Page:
Adipokines: diagnostic and prognostic markers for oral diseases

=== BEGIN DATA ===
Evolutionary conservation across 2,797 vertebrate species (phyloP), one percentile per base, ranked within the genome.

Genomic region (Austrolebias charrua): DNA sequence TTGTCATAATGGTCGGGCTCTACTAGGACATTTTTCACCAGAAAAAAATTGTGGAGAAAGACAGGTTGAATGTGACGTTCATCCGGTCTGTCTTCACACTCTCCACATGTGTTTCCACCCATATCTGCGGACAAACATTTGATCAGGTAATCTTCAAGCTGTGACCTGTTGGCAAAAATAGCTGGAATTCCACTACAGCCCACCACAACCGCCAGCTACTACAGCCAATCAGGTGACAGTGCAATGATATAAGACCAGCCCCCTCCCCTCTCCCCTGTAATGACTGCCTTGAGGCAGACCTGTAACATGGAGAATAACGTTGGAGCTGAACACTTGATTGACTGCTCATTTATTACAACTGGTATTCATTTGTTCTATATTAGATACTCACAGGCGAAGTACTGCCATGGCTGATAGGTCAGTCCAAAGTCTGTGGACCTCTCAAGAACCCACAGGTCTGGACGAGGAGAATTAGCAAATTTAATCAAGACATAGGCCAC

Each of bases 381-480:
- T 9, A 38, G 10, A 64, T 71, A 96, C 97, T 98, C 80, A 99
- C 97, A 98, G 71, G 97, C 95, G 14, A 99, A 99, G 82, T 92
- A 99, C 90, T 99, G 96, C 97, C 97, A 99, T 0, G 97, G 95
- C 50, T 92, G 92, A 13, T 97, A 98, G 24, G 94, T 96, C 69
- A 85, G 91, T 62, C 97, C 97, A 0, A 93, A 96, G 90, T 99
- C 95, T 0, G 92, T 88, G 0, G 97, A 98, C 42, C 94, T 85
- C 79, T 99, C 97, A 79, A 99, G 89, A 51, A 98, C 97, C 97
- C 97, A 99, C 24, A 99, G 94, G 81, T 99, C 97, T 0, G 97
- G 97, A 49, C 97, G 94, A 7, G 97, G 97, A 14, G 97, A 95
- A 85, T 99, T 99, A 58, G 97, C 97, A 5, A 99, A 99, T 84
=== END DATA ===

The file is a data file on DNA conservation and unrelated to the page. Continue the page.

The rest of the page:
Adipose tissue or fat tissue is a loose connective tissue that consists mainly of adipocytes. Adipocytes are classified on the basis of their secretory origin, differentiation, distribution, cell characteristics, such as amount of mitochondria, size and type of lipid droplets, and expression of uncoupled protein-1. Adipocytes secrete adipokines that are divided as white adipokines, brown adipokines and beige adipokines. Adipokines have been used as diagnostic and prognostic markers for different oral diseases. Irisin, chemerin, resistin, adiponectin, zinc alpha 2 macroglobulin, leptin, visfatin, tumour necrosis factor-alpha and interleukin-6 are some important adipokines associated with oral diseases, such as dental caries, periodontal diseases, recurrent aphthous stomatitis, oral cancers, oral premalignant lesions, Sjogren’s syndrome, Kawasaki disease and Behcet’s disease. The current narrative review was planned to focus on the pathophysiological role of adipokines in oral diseases and their role as biomarkers for early diagnosis and prompt treatment.
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